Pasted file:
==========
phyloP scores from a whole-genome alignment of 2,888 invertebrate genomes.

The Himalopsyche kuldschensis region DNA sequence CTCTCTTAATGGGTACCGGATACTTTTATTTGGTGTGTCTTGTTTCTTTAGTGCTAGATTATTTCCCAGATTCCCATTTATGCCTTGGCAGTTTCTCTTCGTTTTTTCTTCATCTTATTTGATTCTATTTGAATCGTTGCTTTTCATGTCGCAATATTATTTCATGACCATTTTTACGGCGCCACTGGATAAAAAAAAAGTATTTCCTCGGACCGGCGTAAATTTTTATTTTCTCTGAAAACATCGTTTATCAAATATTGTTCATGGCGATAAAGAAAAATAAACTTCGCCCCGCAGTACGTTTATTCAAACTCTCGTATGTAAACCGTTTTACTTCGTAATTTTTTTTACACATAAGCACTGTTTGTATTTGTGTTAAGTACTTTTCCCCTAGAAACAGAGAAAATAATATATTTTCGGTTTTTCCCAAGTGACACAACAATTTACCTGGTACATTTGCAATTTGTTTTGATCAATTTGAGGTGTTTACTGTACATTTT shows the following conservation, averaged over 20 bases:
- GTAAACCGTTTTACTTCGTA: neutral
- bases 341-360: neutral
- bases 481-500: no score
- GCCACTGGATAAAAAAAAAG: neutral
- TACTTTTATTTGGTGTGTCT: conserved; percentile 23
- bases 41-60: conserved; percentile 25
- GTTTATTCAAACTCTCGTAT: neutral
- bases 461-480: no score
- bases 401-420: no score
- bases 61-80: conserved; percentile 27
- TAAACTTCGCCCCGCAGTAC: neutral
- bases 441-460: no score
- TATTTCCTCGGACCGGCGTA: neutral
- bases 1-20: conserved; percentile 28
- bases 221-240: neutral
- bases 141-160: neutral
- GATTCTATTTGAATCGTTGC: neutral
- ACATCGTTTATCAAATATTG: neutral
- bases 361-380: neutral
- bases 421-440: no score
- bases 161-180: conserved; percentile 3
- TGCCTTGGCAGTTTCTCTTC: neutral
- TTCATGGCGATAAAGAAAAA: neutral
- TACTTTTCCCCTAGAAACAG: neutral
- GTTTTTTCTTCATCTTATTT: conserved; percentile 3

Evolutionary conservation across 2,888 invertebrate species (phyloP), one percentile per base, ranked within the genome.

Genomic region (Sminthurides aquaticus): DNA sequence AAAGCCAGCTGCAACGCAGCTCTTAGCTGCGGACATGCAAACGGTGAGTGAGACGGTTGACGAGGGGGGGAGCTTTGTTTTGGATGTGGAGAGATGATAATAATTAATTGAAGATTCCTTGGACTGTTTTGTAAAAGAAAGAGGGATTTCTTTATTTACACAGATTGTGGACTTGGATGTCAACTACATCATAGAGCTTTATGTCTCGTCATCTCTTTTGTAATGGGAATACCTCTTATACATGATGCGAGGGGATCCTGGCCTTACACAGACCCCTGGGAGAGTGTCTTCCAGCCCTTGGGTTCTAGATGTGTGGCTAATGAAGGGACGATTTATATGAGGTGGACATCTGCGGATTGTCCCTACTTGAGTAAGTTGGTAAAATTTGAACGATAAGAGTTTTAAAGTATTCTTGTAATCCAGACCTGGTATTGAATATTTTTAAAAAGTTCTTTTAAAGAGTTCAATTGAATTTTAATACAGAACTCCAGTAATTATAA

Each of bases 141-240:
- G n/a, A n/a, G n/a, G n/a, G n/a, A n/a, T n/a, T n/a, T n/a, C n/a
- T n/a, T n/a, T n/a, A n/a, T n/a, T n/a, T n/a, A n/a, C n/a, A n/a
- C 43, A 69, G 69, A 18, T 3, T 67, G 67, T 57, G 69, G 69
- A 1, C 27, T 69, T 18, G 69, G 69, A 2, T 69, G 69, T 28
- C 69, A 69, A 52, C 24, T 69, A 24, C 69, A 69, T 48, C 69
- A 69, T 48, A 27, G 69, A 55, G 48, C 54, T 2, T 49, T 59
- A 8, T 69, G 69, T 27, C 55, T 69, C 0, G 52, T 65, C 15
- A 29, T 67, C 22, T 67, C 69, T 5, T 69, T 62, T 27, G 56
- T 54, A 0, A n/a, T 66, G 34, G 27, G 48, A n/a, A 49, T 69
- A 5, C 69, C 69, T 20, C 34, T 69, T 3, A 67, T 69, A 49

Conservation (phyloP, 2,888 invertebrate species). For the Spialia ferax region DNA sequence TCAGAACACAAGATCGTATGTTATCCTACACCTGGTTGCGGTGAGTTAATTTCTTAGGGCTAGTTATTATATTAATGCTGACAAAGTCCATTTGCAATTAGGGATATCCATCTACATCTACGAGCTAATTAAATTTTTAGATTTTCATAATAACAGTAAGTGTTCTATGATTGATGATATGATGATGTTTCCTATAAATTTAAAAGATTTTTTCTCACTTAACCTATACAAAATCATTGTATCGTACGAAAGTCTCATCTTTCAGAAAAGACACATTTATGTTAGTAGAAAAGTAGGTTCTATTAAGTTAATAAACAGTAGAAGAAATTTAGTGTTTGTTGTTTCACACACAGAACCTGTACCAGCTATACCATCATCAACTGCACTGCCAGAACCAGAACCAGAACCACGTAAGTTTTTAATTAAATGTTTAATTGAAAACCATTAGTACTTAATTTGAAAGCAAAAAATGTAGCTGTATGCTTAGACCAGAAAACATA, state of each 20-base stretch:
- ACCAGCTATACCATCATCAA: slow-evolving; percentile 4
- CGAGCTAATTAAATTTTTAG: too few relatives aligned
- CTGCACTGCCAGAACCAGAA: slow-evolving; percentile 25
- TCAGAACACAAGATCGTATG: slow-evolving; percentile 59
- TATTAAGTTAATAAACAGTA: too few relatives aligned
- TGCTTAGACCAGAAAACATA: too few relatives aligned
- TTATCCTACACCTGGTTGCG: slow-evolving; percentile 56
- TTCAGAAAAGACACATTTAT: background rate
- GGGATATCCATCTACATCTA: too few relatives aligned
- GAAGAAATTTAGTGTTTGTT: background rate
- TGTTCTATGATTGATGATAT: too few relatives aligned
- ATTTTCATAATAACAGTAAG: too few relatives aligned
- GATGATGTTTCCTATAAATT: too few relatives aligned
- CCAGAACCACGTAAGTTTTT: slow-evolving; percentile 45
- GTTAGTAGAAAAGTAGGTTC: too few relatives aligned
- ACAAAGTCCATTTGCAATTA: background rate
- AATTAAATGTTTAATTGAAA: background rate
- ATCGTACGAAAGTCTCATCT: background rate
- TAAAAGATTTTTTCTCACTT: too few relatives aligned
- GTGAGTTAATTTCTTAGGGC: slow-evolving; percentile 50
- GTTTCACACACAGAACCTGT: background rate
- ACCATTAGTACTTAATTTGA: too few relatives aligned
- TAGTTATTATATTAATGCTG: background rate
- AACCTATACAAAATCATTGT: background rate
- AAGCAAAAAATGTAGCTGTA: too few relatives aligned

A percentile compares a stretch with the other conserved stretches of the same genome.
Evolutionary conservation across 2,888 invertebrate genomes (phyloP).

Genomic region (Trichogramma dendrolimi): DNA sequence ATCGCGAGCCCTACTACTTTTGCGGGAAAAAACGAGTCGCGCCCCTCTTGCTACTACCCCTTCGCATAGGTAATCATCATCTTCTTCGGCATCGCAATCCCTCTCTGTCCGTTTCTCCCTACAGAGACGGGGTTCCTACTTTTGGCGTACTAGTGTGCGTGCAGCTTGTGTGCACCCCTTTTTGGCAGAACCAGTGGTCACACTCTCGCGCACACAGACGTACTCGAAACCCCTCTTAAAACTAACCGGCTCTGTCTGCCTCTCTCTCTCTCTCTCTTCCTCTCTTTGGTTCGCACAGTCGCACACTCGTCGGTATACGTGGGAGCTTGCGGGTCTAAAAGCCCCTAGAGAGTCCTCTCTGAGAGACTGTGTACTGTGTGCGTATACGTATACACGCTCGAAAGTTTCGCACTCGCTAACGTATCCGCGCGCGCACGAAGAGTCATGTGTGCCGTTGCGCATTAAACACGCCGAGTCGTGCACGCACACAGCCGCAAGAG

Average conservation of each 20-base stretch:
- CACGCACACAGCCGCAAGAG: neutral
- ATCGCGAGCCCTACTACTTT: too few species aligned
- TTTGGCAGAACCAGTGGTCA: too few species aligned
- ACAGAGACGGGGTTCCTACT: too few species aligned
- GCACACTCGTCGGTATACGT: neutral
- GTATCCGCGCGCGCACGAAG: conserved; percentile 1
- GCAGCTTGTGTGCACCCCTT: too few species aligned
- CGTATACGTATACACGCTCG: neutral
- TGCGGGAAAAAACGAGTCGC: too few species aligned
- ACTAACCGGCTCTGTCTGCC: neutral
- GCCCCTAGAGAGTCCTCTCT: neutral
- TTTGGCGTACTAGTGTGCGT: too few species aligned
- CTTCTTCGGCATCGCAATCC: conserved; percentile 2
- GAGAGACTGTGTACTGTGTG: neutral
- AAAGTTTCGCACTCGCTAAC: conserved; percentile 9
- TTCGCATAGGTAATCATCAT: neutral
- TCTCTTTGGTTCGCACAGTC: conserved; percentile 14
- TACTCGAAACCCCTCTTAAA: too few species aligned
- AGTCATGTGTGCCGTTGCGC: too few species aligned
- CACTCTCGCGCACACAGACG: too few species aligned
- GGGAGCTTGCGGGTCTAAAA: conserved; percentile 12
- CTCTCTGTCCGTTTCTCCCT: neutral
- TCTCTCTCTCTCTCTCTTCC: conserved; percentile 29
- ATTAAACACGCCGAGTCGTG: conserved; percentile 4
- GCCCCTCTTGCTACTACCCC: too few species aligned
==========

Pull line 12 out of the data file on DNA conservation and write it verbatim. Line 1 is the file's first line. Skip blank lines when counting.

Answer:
- bases 61-80: conserved; percentile 27